A health savings account is a tax-advantaged account designed to help cover healthcare costs. If you are the account holder, your spouse and dependents can also use the HSA, even if they are not covered by your medical insurance. In 2022, you can contribute up to $3,650 if you have individual health insurance or up to $7,300 for family coverage. If you’ll be 55 or older at the end of the year, you can make an additional $1,000 in “catch-up” contributions.
More than 80% of large employers currently offer an HSA to their employees, according to a recent survey by benefits consultant Willis Towers Watson, but not everyone is eligible to contribute to an HSA. To participate, your health insurance plan must offer a high-deductible plan. Typically, the monthly premiums for a high-deductible plan are lower, but you’ll pay more out of pocket before the insurance coverage kicks in. For 2022, the health plan must have a deductible of at least $1,400 for personal coverage or $2,800 for family coverage.
The health plan must also have a limit on the medical expenses you are required to pay. Reimbursable expenses include deductibles, co-payments and other amounts, but do not include premiums. For 2022, the out-of-pocket cap for personal coverage is $7,050; it’s $14,100 for family coverage. According to the IRS, only deductibles and expenses for services within the health plan’s network should be used to determine whether the limit applies.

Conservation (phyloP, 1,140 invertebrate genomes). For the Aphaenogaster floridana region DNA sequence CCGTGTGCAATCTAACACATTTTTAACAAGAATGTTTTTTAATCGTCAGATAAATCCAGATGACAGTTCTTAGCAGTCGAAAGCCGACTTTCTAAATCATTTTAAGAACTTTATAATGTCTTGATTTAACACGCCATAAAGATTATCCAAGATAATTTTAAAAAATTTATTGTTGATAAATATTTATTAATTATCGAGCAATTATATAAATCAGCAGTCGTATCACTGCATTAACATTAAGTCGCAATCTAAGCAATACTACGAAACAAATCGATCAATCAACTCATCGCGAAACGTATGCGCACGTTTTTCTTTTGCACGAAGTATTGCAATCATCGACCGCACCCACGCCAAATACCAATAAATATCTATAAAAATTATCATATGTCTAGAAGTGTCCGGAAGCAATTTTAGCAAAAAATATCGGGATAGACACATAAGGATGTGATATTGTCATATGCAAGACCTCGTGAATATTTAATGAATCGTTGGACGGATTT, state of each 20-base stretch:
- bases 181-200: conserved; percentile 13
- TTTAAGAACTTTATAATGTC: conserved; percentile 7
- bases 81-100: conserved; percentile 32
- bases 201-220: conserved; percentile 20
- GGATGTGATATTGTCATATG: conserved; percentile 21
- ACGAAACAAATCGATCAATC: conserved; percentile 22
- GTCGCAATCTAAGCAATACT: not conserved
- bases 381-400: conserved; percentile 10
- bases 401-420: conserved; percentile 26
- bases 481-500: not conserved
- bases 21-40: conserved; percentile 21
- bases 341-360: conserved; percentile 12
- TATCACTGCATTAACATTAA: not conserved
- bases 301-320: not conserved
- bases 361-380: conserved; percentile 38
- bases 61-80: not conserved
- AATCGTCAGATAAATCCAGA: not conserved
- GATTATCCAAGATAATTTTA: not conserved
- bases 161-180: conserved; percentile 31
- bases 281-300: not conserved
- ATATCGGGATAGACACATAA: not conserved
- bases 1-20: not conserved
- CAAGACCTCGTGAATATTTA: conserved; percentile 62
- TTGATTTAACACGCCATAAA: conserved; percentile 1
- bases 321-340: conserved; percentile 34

The tax advantages of HSAs are three-fold: you can contribute to them on a pre-tax basis, your savings will grow over time tax-free, and withdrawals are tax-free as long as they are used to cover eligible medical expenses. .
HSAs also offer a lot of flexibility. Unlike a flexible healthcare spending account, an HSA is not a “use it or lose it” account – the funds won’t disappear if you don’t use them by the end of the year. In fact, you’ll get a greater benefit from an HSA if you use other cash to pay current medical expenses and allow account funds to grow. Many HSA plans allow you to invest all or part of your contributions in mutual funds, which offers the potential for longer-term growth than you would get if you put all of your contributions in a mutual fund. money market or savings account. One strategy is to invest enough money in a low-risk account to cover your current year’s health insurance deductible and invest the rest in mutual funds for longer-term expenses.
Typically, account holders who contribute to HSAs through payroll deductions make regular, fixed contributions throughout the year. However, you are allowed to change the contribution amounts as long as they do not exceed the contribution limits. This flexibility distinguishes HSAs from flexible spending accounts and health insurance policies, which require you to experience an IRS-eligible event, such as getting married or divorced, in order to make a change during the year. plan.
HSAs give you unlimited time after paying medical expenses to reimburse you. If you pay medical expenses in cash rather than using the account, keep the receipts because you can reimburse those expenses with funds from your HSA at any time, even years after you incur the expenses. In the meantime, your funds will grow, tax-free.